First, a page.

Background to Magna Carta
The 800th anniversary of Magna Carta, meaning “Great Charter,” is being marked this year. In the Anglo-American world, Magna Carta is considered one of the seminal legal documents. It was signed in Runnymede near Windsor Castle on June 15, 1215.
Originally issued by King John of England, who ruled from 1199-1216, Magna Carta was an arrangement between the King and rebel barons who opposed the onerous taxes imposed by the King on the lands they owned in order to fund his army.
In 1213, a party of rebel barons met with Archbishop Stephen Langton and a representative of Pope Innocent III (the overlord of the Kingdom of England and Ireland) to organize against the King. They called on him “to abolish all the evil customs by which the kingdom of England has been unjustly oppressed.” In early 1215, the dispute escalated when King John refused to meet the barons’ demands.
As a result, the barons renounced their oaths of allegiance to him, and led by Robert fitz Walter (1162-1235), they captured the city of London and forced the King to negotiate. King John granted the Charter of Liberties, subsequently known as Magna Carta. On June 19, the rebel barons made their formal peace with King John and renewed their allegiance to him. Magna Carta was authenticated with the Great Seal, not the signature, of the king.
According to documents in the British Library, Magna Carta “established for the first time the principle that everybody, including the king, was subject to the law. Although nearly a third of the text was deleted or substantially rewritten within ten years, and almost all the clauses have been repealed in modern times, Magna Carta remains a cornerstone of the British constitution.” What is more, the 25 rebel barons won important concessions including the right to redress laid out in clause 61: “SINCE WE HAVE GRANTED ALL THESE THINGS for God, for the better ordering of our kingdom, and to allay the discord that has arisen between us and our barons, and since we desire that they shall be enjoyed in their entirety, with lasting strength, for ever, we give and grant to the barons the following security:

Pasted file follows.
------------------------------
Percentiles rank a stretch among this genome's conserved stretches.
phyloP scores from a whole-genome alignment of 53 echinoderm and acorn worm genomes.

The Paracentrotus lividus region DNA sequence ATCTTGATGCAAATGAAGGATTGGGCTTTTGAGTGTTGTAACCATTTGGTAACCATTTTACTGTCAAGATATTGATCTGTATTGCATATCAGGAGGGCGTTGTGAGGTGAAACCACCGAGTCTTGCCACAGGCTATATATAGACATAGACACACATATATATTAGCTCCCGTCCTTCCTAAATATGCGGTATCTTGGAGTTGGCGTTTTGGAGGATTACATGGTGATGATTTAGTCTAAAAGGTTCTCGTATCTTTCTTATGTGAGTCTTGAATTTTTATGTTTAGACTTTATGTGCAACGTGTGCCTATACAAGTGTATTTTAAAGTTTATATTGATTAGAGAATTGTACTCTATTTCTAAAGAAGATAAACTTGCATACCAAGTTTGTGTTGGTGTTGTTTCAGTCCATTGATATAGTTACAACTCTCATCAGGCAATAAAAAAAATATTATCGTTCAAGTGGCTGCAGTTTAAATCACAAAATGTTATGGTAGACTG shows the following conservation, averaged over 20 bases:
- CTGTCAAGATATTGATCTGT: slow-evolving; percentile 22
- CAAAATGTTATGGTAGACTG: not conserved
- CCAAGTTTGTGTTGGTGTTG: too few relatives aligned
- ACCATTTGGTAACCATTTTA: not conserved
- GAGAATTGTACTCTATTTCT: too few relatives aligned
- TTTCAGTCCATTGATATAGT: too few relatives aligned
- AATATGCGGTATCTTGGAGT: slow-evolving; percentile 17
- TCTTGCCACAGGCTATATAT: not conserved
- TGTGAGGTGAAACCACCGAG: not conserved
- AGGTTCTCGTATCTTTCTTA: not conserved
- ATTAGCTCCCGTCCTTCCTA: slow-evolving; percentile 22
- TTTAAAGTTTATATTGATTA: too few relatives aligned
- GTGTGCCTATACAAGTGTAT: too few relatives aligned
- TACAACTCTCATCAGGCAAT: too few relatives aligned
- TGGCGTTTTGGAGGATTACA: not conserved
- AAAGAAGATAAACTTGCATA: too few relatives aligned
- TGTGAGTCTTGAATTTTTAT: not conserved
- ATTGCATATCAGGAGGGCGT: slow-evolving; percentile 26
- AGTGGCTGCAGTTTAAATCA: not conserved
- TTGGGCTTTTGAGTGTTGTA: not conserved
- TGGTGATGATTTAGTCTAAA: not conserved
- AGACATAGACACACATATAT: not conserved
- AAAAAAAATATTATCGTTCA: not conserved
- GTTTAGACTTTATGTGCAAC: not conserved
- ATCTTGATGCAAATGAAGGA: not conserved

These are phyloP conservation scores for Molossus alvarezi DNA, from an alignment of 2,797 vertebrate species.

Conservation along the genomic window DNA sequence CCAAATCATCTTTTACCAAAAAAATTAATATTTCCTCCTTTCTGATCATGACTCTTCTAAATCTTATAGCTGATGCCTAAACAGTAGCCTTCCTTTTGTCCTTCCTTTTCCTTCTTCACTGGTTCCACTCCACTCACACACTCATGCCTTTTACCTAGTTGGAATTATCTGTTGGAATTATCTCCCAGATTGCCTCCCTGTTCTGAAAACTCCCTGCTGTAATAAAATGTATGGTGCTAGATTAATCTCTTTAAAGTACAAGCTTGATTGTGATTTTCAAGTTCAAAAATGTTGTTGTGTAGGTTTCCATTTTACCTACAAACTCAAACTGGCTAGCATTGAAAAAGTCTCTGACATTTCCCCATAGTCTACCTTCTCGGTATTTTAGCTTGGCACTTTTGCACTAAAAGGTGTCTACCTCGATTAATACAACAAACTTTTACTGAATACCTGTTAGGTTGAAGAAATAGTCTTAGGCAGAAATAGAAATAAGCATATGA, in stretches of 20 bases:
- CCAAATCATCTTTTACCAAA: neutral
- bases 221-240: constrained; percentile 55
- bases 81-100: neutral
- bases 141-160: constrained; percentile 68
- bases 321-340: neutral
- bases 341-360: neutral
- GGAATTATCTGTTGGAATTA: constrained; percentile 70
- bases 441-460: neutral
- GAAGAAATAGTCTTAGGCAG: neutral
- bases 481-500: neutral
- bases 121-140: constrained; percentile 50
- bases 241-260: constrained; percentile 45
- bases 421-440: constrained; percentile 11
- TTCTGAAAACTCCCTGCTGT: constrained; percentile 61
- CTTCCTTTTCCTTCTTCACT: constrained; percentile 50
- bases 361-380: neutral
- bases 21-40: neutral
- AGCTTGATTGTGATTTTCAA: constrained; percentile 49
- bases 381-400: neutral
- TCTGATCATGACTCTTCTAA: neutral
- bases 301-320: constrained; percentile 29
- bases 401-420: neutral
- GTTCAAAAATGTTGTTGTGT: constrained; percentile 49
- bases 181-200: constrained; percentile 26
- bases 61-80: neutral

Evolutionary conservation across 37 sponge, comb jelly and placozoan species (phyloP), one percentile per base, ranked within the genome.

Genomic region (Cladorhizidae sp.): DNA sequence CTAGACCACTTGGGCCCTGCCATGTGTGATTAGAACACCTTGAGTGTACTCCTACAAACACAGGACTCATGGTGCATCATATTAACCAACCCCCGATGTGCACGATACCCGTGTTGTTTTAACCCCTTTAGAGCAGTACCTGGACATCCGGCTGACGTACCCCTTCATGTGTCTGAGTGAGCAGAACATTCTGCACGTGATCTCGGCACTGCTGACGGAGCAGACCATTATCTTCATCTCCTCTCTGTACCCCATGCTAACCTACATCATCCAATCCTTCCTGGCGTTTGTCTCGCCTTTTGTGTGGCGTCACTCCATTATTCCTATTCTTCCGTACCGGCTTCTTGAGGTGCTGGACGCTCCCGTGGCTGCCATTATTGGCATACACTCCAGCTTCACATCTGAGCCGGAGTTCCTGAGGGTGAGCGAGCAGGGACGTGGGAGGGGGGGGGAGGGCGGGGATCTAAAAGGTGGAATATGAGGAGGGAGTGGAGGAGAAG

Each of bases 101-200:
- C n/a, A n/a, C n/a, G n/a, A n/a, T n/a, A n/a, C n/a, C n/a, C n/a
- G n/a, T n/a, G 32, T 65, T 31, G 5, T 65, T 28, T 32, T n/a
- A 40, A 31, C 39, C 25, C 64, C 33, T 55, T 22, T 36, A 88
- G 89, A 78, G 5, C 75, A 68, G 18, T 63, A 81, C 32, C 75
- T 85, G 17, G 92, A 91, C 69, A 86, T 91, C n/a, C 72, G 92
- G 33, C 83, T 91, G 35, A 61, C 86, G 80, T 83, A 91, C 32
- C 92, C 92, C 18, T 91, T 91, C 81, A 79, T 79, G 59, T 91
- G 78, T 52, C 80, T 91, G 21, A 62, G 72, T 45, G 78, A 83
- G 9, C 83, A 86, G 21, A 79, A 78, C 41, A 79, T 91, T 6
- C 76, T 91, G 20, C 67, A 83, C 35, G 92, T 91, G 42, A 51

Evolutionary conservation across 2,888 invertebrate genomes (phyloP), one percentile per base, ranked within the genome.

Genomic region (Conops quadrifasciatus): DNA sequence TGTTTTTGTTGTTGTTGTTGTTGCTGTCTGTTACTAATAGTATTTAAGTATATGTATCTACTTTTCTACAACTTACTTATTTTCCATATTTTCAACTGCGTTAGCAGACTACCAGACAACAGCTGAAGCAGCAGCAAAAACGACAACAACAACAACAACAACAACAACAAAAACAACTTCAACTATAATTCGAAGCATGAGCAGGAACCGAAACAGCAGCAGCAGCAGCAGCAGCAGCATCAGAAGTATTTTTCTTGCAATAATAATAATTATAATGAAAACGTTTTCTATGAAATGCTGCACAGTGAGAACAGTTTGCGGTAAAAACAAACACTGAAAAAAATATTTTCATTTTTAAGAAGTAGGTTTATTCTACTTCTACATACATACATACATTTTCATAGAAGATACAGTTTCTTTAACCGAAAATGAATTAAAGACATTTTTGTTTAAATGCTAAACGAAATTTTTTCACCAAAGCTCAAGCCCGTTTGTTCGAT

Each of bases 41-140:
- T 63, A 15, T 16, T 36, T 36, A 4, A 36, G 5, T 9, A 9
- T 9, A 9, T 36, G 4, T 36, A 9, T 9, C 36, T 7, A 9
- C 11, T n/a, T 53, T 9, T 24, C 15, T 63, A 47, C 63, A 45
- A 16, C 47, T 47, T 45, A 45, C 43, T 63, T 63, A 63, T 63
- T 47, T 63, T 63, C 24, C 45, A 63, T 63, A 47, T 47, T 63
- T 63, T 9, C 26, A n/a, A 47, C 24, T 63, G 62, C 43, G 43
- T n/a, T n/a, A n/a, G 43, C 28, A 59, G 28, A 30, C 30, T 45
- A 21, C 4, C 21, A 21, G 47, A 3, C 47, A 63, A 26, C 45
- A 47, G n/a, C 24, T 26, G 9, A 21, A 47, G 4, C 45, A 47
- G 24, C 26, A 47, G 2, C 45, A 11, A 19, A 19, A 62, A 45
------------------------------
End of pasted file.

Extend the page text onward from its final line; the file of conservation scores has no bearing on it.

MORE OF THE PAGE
“The barons shall elect twenty-five of their number to keep, and cause to be observed with all their might, the peace and liberties granted and confirmed to them by this charter. If we, our chief justice, our officials, or any of our servants offend in any respect against any man, or transgress any of the articles of the peace or of this security, and the offence is made known to four of the said twenty-five barons, they shall come to us — or in our absence from the kingdom to the chief justice — to declare it and claim immediate redress. If we, or in our absence abroad the chief justice, make no redress within forty days, reckoning from the day on which the offence was declared to us or to him, the four barons shall refer the matter to the rest of the twenty-five barons, who may distrain upon and assail us in every way possible, with the support of the whole community of the land, by seizing our castles, lands, possessions, or anything else saving only our own person and those of the queen and our children, until they have secured such redress as they have determined upon. Having secured the redress, they may then resume their normal obedience to us.”
Most of the 63 clauses in Magna Carta dealt with specific grievances relating to the King’s rule. Of these most have been repealed and only three remain part of English law. One defends the liberties and rights of the English Church. Another confirms the liberties and customs of London and other towns, and the third and most famous, Clause 39 states: